In Western Australia, the term ‘common property’ is defined by section 10(1) of the Strata Titles Act 1985. Explained simply, common property is all the sections of scheme land, building and air which are not part of a private lot.
Common property typically includes items attached to or integrated into the common property land or buildings (such as basement door motors and swimming pool filtration equipment). However, there are exceptions to this, mainly if an item only benefits one lot.
In addition to this common property infrastructure, it is also possible for a strata scheme to ‘own’ assets which do not directly form part of the built infrastructure.
- Many strata schemes have items of loose furniture such as pool chairs or pictures hanging on the foyer walls.
- It is not unusual for a strata company to own items of unattached equipment, include the computers, gardening equipment, maintenance equipment and signage listed in the Regulation note.
- Most strata companies will ‘own’ (hold) some form of money.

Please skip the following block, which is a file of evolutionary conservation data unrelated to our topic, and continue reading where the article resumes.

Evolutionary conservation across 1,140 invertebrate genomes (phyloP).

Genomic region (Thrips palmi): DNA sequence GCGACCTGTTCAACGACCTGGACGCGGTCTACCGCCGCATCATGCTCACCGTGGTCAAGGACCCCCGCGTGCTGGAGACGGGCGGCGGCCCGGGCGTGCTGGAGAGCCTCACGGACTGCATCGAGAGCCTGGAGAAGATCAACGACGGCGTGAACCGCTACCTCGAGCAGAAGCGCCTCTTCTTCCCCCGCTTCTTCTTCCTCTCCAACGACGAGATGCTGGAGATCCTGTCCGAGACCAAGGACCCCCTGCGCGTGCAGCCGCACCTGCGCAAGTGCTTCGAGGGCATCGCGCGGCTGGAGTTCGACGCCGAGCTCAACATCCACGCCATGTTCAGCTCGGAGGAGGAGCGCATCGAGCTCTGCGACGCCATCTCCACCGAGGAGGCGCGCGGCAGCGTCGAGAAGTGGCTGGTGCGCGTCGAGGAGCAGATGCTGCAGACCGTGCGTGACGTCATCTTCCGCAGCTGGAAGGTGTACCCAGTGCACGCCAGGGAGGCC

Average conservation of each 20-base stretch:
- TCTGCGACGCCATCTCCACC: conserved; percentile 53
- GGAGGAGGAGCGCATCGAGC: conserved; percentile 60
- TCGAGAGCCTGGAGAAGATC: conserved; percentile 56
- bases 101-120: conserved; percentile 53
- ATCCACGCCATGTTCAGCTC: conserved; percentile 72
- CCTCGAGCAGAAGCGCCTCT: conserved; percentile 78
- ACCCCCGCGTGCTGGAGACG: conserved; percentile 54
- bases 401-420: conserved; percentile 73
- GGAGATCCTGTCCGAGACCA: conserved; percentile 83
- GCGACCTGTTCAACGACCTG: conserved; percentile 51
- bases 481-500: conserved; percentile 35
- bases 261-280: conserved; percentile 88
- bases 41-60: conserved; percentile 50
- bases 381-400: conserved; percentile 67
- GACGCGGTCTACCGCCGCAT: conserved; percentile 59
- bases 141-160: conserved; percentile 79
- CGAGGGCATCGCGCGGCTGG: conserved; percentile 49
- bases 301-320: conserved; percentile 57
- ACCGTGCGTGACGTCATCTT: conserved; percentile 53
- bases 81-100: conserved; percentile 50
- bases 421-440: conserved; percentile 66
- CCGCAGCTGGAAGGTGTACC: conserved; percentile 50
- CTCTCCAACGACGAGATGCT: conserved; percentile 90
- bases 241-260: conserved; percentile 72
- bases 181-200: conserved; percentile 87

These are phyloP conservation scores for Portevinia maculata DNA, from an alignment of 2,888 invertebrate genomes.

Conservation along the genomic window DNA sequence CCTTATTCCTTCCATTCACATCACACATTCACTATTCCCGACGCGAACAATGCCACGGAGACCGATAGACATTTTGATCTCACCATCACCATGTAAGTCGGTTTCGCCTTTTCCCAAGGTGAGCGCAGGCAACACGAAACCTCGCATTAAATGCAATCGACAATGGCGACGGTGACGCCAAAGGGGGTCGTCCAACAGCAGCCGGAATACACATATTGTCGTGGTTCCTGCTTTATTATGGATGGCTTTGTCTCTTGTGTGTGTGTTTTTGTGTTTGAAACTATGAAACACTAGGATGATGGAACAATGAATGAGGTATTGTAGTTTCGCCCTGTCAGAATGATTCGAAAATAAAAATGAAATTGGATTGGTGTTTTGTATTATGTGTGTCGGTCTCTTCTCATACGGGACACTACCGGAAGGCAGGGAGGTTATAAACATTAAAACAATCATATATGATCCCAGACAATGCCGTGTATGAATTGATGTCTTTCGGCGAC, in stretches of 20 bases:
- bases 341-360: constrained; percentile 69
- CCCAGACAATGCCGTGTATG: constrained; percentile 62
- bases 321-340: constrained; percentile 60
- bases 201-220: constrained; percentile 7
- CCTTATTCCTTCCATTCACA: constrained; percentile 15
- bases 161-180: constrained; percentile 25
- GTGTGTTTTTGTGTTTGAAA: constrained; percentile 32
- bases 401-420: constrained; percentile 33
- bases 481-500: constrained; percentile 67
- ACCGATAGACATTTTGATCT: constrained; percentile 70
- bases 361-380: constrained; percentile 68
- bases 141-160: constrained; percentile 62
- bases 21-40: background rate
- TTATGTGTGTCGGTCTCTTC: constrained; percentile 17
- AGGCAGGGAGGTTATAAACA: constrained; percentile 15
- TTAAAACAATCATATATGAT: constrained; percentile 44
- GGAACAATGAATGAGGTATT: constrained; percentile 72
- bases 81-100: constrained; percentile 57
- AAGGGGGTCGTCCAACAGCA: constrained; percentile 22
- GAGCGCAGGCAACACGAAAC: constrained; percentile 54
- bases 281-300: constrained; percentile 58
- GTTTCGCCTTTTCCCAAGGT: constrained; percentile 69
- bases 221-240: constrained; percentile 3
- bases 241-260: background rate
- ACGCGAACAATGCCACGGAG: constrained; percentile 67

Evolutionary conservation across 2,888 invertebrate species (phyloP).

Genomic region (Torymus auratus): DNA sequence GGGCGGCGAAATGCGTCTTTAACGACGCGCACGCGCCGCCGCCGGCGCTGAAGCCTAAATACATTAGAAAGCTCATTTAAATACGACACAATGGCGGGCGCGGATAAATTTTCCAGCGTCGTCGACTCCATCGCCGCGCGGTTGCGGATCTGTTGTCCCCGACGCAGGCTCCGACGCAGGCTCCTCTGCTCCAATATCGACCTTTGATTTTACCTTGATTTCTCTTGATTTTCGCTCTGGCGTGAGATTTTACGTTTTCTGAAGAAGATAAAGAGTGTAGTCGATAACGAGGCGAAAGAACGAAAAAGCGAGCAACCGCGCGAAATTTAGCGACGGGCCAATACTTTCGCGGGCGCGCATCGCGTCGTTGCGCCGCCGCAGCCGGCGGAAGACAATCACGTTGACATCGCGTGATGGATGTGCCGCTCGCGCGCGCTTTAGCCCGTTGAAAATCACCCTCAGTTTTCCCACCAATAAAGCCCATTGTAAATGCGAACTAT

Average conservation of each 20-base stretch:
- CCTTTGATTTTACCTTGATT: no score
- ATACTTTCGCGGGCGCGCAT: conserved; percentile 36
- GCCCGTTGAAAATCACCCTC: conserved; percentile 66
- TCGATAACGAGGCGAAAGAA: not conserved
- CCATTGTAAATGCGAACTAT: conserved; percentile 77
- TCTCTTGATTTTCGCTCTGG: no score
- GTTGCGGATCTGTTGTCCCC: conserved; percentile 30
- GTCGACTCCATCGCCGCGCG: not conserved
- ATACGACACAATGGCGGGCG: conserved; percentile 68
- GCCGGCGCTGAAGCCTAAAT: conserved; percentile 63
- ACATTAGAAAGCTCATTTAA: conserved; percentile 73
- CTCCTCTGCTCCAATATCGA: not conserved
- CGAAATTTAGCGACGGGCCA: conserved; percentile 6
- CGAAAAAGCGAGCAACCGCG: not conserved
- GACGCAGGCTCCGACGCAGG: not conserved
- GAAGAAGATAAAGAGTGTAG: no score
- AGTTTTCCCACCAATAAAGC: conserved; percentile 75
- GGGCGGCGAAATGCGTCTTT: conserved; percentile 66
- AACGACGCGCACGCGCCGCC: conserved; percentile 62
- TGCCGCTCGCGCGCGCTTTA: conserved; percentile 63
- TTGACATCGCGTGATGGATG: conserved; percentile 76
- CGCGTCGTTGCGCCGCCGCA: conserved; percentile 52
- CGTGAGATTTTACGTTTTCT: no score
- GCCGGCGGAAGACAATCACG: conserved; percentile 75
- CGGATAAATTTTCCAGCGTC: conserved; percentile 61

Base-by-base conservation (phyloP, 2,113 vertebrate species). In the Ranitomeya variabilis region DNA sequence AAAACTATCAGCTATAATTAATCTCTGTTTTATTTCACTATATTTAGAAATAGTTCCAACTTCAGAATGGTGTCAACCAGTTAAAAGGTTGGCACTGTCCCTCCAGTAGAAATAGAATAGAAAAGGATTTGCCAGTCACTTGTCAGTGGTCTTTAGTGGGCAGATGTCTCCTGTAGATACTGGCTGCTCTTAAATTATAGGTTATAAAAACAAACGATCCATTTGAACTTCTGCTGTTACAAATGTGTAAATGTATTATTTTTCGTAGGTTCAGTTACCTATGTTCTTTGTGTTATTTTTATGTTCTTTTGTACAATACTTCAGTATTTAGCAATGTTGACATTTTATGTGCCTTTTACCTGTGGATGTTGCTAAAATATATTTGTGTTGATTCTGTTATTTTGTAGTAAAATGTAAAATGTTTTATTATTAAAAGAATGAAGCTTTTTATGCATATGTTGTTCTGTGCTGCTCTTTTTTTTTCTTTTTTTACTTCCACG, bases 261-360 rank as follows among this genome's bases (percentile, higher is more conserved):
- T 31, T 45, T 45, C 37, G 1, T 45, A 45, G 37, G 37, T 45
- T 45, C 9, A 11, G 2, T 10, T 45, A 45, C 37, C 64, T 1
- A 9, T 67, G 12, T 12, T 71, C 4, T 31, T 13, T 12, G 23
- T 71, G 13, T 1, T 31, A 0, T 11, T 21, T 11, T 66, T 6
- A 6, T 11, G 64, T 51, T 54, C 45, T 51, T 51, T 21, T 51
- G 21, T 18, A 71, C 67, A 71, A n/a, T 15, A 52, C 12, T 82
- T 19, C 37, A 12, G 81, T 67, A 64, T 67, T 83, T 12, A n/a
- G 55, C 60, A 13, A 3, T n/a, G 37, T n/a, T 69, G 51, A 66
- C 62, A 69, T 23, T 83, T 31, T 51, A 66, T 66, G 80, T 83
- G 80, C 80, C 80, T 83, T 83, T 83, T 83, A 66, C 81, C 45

- Some strata companies may also ‘own’ intangible assets such as copyright of the complex name or a logo.
In general conversation, we usually refer to all these things as being common property, but legally they are defined as being the ‘personal property’ of the strata company.
For some purposes, this categorisation impacts the treatment of the asset. For example, the strata company is the entity which is entitled to claim tax depreciation for the loose furniture and equipment, not the individual lot owners.
Why is personal property listed in section 100(2A)(a)(i)
Including both the strata company’s common and personal property reduces the potential for complex disputes about which items ‘owned’ by the strata company should be funded using the reserve fund.
Making the personal property of the strata company a mandatory inclusion in the 10 year plan will have little, if any, impact on the majority of strata companies. In all probability, they would have treated loose furniture and equipment as general common property anyway.